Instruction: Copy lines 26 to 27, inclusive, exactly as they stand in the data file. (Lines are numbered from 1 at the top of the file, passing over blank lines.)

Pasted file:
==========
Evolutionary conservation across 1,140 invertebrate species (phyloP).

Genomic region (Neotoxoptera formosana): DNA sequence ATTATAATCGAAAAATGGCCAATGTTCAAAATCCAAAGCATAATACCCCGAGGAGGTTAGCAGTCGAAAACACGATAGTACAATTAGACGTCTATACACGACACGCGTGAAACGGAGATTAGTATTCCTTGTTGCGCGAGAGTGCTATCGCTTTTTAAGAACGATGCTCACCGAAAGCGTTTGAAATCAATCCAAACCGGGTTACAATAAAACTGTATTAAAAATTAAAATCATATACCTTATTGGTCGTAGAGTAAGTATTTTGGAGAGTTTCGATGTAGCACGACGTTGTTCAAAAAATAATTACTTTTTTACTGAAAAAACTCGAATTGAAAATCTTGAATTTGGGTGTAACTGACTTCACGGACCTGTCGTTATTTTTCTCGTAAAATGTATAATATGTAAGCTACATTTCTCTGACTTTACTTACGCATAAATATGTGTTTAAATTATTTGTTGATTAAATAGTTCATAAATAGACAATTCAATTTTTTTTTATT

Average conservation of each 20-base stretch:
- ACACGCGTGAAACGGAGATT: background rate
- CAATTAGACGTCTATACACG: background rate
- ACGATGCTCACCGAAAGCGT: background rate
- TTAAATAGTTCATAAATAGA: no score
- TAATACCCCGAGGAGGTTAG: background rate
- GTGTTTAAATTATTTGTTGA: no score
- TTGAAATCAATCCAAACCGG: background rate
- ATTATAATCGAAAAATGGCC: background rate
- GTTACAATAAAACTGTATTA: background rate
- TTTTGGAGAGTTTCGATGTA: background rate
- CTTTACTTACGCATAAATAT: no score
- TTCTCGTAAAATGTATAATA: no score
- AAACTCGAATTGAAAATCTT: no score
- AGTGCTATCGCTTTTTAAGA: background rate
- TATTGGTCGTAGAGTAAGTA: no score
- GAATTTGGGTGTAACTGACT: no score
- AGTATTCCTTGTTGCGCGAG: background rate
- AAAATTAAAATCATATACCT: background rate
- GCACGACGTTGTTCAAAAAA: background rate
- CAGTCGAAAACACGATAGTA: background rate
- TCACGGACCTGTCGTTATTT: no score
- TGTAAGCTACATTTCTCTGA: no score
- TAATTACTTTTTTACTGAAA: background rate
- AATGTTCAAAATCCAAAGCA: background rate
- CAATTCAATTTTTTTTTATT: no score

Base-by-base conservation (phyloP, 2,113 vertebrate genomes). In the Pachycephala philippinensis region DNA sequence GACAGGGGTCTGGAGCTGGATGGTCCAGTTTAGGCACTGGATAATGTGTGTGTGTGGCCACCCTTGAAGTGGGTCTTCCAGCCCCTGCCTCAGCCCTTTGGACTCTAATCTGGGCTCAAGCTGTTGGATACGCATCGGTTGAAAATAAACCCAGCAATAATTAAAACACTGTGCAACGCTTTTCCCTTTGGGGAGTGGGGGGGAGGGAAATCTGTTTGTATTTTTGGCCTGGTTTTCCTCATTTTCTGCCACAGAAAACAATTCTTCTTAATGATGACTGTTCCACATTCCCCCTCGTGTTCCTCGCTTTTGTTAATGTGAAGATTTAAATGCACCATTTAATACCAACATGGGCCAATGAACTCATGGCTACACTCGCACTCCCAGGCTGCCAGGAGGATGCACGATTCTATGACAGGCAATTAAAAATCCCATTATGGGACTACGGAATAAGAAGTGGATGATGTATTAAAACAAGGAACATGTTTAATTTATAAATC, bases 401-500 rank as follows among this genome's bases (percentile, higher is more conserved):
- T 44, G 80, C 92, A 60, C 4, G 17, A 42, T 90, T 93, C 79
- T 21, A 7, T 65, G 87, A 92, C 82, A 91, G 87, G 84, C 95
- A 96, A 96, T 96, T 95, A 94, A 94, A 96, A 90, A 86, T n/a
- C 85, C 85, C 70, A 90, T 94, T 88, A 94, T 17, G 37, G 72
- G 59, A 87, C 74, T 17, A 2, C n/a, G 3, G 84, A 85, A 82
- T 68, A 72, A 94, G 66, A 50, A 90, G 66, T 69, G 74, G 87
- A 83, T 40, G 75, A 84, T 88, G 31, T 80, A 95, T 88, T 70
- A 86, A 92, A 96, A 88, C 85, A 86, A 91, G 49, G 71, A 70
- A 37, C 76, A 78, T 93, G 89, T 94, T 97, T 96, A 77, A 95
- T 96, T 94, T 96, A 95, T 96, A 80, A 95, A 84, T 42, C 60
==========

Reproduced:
- TAATTACTTTTTTACTGAAA: background rate
- AATGTTCAAAATCCAAAGCA: background rate